Steven D Lynch

Department of Agricultural Engineering

University of Natal

Pietermaritzburg, 3209

South Africa

Email: lynch2@aqua.ccwr.ac.za

Rainfall measurements are commonly observed at point locations and these values are required *inter alia* by Hydrologists and Engineers to be
converted to a raster format. The most common method that is used is the inverse distance weighting interpolation technique. This technique
uses the location and magnitude of the rainfall to determine estimates of rainfall at unmeasured locations.

South Africa occupies an areal extent of approximately one million square kilometres. Daily rainfall is measured, in real-time using telemetry, at approximately 170 locations in South Africa and at a further 1,900 locations daily that are then assimilated monthly into a national daily rainfall database by the South African Weather Bureau.

Areal estimates of daily rainfall are of paramount importance especially in water-poor countries such as South Africa. Researchers often require that an estimate of rainfall at ungauged points are determined in order for them to assess the spatial distribution of the rainfall amounts.

The techniques, using the Arc/Info GIS, will be discussed in this paper to assist researchers in converting point estimates of daily rainfall to a raster surface that can be used to describe the daily rainfall in an areal context.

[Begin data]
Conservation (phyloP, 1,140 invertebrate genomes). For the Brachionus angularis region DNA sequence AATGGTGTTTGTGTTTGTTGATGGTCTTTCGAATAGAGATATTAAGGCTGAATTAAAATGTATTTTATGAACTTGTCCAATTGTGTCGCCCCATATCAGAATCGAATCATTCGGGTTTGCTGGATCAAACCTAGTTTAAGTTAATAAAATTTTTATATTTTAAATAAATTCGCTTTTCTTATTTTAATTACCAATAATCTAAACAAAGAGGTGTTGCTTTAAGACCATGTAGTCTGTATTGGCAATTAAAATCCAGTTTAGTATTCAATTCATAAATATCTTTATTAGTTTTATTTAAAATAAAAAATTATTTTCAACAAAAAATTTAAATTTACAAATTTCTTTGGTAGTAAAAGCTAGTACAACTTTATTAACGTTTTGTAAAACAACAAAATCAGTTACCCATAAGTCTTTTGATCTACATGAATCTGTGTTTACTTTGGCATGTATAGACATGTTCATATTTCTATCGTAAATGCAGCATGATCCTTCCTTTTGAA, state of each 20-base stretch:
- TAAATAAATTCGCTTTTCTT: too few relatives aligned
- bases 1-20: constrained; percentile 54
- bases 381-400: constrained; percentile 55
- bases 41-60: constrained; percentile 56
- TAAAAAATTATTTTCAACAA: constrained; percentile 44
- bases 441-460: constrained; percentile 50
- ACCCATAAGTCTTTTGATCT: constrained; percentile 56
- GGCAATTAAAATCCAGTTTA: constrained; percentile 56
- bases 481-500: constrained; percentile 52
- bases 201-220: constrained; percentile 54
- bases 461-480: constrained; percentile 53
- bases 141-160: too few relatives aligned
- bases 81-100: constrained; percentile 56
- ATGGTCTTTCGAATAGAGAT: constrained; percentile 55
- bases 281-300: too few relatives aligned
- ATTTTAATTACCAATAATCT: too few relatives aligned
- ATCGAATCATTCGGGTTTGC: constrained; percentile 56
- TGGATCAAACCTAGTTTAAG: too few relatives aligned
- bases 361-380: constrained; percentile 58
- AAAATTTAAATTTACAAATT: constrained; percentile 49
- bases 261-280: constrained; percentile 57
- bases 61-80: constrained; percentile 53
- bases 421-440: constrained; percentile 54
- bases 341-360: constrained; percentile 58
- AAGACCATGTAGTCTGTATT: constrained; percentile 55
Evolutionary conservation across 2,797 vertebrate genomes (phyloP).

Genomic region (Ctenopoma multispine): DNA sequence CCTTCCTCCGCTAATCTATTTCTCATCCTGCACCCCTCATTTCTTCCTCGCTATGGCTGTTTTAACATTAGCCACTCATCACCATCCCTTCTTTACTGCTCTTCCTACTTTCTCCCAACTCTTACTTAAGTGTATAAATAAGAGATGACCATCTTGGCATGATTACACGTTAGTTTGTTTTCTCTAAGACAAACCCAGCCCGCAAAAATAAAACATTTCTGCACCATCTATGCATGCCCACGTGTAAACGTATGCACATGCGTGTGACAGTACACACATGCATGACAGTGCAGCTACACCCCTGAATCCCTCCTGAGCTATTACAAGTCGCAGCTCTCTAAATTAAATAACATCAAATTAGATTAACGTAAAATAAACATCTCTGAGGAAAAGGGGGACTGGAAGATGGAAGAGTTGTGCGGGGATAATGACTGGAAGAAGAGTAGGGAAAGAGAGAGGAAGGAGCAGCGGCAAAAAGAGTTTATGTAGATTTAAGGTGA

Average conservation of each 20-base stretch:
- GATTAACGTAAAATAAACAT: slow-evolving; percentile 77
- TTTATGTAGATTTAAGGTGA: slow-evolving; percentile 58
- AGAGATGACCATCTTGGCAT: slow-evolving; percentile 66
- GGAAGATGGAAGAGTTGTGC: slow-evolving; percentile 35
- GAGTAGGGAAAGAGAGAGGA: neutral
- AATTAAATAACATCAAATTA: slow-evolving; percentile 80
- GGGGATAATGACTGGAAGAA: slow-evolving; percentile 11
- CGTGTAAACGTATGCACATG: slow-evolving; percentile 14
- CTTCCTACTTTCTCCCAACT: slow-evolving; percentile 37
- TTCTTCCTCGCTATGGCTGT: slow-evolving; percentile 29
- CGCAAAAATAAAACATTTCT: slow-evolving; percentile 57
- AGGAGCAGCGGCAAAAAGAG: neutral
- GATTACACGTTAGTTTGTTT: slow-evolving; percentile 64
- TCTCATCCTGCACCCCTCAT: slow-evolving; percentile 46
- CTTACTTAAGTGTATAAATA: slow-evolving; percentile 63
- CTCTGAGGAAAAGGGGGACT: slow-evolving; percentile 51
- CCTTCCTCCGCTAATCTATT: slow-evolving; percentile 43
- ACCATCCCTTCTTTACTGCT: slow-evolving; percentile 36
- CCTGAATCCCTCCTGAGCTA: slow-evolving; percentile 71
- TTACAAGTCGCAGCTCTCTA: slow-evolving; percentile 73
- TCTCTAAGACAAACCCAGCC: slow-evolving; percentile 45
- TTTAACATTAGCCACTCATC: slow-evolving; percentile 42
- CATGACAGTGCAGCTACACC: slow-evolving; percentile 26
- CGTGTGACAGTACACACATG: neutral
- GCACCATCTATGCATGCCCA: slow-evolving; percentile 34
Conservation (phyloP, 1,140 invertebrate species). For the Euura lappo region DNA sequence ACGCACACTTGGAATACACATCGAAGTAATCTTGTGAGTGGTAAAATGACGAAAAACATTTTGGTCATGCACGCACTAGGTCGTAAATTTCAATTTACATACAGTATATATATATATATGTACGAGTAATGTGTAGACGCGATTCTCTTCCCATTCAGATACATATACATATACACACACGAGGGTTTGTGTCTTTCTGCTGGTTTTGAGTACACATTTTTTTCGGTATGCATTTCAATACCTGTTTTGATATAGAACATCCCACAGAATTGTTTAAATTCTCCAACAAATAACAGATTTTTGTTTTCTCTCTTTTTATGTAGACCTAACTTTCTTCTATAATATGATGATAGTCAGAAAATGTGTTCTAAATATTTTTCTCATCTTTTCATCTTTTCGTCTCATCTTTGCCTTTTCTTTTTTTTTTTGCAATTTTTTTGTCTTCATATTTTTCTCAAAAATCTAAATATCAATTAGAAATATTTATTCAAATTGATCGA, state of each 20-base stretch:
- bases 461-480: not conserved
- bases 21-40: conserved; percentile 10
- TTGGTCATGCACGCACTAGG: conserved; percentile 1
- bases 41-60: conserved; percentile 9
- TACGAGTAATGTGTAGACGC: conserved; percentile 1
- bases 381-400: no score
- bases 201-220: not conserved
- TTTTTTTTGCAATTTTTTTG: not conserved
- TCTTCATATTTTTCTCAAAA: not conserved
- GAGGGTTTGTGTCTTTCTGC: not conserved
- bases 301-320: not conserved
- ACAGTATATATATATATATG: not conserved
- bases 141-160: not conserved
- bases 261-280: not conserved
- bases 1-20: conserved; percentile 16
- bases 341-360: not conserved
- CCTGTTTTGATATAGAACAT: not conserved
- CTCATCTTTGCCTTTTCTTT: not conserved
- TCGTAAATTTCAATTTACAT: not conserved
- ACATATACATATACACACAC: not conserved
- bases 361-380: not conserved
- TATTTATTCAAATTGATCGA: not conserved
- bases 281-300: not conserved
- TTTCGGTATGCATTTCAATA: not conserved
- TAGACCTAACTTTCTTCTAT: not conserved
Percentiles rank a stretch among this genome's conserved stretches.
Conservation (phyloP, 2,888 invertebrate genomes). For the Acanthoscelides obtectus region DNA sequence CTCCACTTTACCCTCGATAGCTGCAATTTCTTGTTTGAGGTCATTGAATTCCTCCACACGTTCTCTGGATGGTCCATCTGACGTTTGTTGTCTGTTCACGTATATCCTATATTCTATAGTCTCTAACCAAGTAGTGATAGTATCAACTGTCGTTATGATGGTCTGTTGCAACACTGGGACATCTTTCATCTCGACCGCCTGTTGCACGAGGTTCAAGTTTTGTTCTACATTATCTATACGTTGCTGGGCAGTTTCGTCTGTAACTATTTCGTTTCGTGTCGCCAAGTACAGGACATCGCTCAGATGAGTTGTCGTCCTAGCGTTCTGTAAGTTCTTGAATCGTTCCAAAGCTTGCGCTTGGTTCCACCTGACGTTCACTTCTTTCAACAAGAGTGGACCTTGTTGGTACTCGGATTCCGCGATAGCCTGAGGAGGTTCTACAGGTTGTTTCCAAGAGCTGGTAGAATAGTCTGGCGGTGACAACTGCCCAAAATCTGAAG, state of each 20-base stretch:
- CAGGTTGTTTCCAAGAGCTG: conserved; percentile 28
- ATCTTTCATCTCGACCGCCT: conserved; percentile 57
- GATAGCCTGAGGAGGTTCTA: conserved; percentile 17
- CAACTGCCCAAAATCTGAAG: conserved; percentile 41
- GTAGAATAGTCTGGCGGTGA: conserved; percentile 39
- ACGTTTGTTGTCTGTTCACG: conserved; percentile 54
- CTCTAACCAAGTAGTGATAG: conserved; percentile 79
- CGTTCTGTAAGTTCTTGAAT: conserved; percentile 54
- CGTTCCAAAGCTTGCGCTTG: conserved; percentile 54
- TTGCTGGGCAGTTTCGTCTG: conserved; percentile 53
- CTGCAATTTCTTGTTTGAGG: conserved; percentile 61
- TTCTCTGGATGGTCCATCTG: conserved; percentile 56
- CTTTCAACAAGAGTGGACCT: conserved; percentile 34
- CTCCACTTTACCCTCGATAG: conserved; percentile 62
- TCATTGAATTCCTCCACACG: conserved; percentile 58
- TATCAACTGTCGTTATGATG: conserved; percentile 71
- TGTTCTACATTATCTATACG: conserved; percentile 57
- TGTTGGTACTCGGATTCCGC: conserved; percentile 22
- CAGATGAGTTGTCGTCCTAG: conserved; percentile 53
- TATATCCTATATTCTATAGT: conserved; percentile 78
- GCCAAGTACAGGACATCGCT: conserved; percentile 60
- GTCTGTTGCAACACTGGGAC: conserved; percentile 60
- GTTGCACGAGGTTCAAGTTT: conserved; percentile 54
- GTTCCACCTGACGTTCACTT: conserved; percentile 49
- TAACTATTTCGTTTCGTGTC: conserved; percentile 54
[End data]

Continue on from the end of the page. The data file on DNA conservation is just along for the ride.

The South African Weather Bureau (SAWB) has approximately 170 automatic weather stations that relay *inter alia* daily rainfall amounts to their
central computer each day. On the other hand, there are approximately 1900 active rain-gauges that are used to collect rainfall amounts over
South Africa. These daily data are collated by the SAWB at the end of each month and are then checked for possible errors (Lynch, *et al.*,
1996). Researchers wanting to obtain current daily rainfall data are therefore required to wait a few months before the data becomes available
and then these data are not current anymore. The author requested, in February 1998, from the SAWB the complete daily rainfall database for
November 1997 and was supplied with the daily rainfall amounts for approximately 800 stations which relates to about 42% of the complete
database. Research presented in this paper will examine some techniques that can be used to convert the automatic weather station data,
which are available on the same day, to estimates of daily rainfall amounts at the sites where rainfall is measured daily but data only become
available a few months hence. These estimates can be replaced by the more detailed daily rainfall values once they become available from the
SAWB.

The SAWB agreed in October 1997 to supply the Department of Agricultural Engineering at the University of Natal in Pietermaritzburg with their
synoptic data on a daily basis via an X25 dial-up facility. The author has decided to use the daily rainfall data derived from the synoptic data
received on the 16^{th} of November 1997. Reasons for choosing this date include *inter alia* the following; synoptic data from the approximately 170
automatic weather stations are available, a reasonable number of the daily rainfall weather stations data received by the SAWB have been
processed by them are available and that the spatial complexity of the distribution daily rainfall over South Africa are displayed on this day.